Charlene Winfred – featuring a great in-depth review and amazing images from Sri Lanka.

KAGE International Photography Collective –  January 2015 magazine – our new magazine format launches with a huge X-Pro2 special, many X-Pro2 stories and reviews!

Patrick LaRoque

Bert Stephani

Kevin Mullins

 


Acknowledgements

Thank you so much to:

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11 thoughts on “Fujifilm X-Pro2 – Return of a Legend

  1. MartinL 1 year ago

    Those are stunning high ISO shots Flemming……. great to see the capability has increased dramatically on this front.

    1. Flemming Bo Jensen 1 year ago

      Hi Martin, hope you are doing well and thank you for your comment! Yes the high ISO capability is rather amazing in the X-Pro2 – although I think it is really good in the X-T1/X-E2 as well (I have delivered many music jobs to client shot entirely on ISO 6400 with no problems).

  2. Håkan Lindgren 1 year ago

    Good, personal reviews by you and Charlene! The X-Pro 2 seems like a really good camera. Now if Fujifilm please could put the same technology into the X-T 2 and release it soon … All I ask for is the X-Pro 2 sensor and some larger, more distinct/clicky buttons.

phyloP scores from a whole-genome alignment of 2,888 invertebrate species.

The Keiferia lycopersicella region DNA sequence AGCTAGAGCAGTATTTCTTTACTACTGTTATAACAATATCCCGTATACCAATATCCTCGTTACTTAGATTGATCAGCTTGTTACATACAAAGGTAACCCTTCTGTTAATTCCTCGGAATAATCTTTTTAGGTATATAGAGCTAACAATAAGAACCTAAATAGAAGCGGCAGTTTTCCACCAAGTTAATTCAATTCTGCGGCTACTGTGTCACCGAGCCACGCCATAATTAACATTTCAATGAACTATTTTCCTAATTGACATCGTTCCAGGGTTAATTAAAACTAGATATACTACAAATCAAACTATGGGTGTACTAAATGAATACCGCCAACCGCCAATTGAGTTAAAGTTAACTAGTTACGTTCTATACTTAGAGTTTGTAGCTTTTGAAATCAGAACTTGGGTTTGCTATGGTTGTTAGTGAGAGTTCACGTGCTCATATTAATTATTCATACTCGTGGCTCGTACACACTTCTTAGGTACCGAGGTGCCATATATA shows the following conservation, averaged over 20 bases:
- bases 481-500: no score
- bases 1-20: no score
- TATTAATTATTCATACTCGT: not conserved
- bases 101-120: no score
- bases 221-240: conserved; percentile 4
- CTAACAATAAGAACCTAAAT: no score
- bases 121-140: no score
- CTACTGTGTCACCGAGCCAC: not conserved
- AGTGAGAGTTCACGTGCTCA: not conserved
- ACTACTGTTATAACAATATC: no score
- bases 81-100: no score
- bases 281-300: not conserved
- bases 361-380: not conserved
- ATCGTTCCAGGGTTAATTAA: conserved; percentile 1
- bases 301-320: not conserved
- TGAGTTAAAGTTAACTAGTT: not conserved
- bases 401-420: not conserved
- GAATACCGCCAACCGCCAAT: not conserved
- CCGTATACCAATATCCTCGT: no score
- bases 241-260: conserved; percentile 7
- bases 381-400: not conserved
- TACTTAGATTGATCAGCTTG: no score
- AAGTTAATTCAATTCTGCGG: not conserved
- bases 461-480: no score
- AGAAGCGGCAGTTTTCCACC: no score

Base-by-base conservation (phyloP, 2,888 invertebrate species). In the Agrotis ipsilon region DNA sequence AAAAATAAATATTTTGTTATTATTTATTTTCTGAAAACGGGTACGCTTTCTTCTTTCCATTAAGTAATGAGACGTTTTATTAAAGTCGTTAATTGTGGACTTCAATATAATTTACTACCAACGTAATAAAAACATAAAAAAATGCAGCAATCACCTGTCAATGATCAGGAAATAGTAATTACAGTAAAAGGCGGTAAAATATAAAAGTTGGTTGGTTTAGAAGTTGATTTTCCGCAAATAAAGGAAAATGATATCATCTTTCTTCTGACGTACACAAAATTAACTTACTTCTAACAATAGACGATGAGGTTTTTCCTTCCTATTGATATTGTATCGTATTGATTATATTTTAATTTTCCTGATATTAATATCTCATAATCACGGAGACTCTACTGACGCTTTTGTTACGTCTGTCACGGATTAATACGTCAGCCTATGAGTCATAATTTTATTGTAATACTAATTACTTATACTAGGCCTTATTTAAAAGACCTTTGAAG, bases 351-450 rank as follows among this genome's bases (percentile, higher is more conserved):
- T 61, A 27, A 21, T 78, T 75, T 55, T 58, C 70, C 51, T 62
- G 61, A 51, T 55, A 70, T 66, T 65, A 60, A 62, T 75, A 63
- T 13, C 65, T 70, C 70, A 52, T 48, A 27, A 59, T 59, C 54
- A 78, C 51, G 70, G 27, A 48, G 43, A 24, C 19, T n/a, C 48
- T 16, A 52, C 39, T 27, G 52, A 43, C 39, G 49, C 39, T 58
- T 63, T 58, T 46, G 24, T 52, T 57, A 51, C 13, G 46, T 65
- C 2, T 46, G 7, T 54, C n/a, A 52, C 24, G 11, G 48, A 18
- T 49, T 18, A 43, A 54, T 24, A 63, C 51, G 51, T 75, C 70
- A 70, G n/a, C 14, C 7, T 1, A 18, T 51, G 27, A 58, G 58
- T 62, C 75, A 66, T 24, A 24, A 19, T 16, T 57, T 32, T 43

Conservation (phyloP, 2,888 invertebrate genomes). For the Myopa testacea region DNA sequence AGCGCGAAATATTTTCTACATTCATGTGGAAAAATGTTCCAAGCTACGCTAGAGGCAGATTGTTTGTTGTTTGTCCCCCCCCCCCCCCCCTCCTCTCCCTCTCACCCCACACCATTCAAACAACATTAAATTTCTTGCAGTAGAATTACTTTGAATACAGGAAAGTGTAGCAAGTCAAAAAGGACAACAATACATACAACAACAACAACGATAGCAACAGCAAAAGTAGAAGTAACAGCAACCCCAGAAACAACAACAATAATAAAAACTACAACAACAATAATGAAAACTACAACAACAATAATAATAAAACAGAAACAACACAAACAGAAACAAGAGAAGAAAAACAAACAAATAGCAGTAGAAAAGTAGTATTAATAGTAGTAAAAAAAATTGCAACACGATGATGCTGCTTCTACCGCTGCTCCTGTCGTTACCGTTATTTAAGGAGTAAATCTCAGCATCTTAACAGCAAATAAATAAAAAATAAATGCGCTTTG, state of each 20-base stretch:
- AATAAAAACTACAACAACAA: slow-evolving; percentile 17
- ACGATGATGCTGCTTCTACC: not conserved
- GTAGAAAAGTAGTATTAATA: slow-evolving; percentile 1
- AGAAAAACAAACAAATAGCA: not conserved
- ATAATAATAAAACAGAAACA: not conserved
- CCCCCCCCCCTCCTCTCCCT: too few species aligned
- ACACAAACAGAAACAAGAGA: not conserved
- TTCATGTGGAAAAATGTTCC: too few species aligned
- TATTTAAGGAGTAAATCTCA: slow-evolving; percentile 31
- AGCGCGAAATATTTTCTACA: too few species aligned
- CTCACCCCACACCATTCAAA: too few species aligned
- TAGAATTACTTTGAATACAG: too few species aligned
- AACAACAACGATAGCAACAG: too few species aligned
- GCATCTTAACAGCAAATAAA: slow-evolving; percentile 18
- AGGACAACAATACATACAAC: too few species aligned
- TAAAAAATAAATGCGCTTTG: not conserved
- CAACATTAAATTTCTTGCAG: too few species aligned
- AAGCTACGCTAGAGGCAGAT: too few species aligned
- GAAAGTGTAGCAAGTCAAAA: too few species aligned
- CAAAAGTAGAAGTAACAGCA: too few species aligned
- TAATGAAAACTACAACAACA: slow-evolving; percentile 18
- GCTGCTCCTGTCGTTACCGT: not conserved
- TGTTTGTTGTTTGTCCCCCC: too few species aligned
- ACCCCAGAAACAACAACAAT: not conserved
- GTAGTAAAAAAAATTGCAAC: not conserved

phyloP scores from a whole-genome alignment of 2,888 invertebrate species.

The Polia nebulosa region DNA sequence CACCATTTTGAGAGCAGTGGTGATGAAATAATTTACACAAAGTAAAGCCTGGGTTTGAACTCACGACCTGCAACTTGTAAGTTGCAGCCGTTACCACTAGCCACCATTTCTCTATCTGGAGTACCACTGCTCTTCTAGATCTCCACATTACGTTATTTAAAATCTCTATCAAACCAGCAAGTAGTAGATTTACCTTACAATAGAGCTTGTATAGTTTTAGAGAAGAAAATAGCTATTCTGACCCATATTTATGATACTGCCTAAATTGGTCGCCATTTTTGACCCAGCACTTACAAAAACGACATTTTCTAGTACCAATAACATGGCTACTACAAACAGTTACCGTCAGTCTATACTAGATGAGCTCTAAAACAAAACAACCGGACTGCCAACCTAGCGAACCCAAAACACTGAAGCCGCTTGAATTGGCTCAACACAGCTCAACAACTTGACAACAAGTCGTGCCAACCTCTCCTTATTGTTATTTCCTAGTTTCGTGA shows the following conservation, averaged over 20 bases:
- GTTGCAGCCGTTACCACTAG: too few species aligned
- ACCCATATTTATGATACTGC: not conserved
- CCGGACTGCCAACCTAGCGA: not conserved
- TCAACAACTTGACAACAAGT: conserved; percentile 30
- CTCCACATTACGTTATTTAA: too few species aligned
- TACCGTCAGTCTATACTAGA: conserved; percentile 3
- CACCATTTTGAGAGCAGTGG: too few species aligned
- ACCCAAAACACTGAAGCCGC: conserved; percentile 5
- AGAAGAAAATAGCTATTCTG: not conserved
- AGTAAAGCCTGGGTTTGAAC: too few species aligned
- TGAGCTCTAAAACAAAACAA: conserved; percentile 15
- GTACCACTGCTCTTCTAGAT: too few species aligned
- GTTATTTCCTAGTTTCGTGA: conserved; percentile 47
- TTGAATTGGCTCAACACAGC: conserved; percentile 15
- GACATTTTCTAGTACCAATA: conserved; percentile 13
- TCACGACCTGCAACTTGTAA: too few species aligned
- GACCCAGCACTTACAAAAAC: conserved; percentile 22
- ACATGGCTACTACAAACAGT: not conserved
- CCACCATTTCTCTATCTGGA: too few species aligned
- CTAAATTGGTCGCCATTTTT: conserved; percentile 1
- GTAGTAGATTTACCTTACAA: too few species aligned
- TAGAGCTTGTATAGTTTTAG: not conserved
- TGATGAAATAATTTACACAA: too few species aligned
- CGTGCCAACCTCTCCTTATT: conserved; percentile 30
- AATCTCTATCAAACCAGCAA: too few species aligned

It’s strange that Fujifilm, an experienced lens and camera manufacturer, have made so many elementary ergonomic mistakes with their X series cameras. Aperture rings and exposure compensation dials that are way so loose they’ve changed position every time you lift up the camera, etc. As if they never made cameras before and had to learn by trial and error.

    1. Flemming Bo Jensen 1 year ago

      Håkan, you nailed it, “learning by trial and error”, that is so true. It is almost like every button that I want to be easy to rotate is a real pain to rotate and every button I want to stay put, rotates like you say by their own will!

  3. louie 1 year ago

    Just came across this, great post , I got rid of my XT-1 and just got Xpro2 (last night) & shoot with the 16mm f1.4, mostly car stuff like cruise nights, so lots of ISO 6400 & no flash, I was wondering in these photos or even now months later do you have the NR set to 0 or less in the XPro2 ? I use to have my XT1 set at -2. Thanks and beautiful photos !

    1. Flemming Bo Jensen 1 year ago

      Hi and thank you, glad you like my photos. I shoot only RAW and in that case the NR setting on the camera makes no difference, it only applies to jpegs 🙂 If I were to shoot jpegs though, I would have it at -2 – I do not like in camera NR as you cannot undo it, I prefer to do it in Lightroom, that would you decide whether to apply it or not.